By Professor Duncan French, Head of Lincoln Law School, Professor of International Law and Co-Director of the Lincoln Centre for Environmental Law and Justice.

Featured image credit: Pokémon planet. CC0 Public Domain via Pixabay.

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Lincoln Law Professor Duncan French Discussing Environmental Crime at UN


Professor Duncan French, Head of Lincoln Law School, has recently been in Rome to attend a 2 day Experts Group Meeting organised by UN Environment (UNEP) and UN Interegional Crime and Justice Research Institute (UNICRI) on combatting environmental crime.

As a member of the technical advisory group, Professor French has been involved since the beginning of the project and led conversations during the experts meeting.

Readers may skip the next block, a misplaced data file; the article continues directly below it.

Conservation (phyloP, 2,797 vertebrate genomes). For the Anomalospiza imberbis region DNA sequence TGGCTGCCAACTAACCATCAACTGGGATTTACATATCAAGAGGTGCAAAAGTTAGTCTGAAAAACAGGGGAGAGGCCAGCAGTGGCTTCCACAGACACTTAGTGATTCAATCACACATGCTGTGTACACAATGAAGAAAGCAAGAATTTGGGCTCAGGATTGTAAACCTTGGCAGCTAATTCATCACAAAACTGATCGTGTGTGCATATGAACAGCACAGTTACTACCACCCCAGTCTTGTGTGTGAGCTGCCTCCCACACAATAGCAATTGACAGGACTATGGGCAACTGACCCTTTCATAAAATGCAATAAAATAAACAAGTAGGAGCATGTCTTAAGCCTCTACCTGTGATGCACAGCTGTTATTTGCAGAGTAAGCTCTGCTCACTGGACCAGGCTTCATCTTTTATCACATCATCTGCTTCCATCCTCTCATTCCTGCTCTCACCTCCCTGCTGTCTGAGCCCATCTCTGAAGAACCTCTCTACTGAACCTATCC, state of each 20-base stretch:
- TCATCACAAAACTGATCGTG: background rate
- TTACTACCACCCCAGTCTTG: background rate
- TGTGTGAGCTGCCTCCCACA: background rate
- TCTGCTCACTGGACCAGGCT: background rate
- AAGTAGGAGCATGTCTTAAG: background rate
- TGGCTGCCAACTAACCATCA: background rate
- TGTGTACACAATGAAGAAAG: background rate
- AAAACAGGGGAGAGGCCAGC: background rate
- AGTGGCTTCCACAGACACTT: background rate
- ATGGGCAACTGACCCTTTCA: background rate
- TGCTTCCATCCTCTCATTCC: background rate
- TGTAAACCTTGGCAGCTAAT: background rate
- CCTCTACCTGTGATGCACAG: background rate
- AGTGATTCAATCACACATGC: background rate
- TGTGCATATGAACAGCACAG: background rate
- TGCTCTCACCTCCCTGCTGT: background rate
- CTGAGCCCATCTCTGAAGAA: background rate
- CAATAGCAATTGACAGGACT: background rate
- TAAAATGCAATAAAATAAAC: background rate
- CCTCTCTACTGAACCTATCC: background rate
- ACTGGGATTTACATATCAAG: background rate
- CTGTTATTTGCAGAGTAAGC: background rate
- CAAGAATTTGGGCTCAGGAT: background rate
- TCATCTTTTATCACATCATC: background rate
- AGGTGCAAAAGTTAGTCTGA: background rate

The next stage is for the group to revise the document on which the project has been working, for preparation for the UN Environment Assembly, the most senior political body in the UN System exclusively focused on environmental matters.

Professor French notes: “it has been a huge honour to be involved in this process, and to develop relations not only with UN colleagues but other experts and intergovernmental officials seeking to tackle environmental crime”.

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Trump and the Paris Agreement: Withdrawal from the World but not from the Planet


Professor of International Law and Co-Director of Lincoln Centre for Environmental Law & Justice, Duncan French on the US withdrawal from the Paris Agreement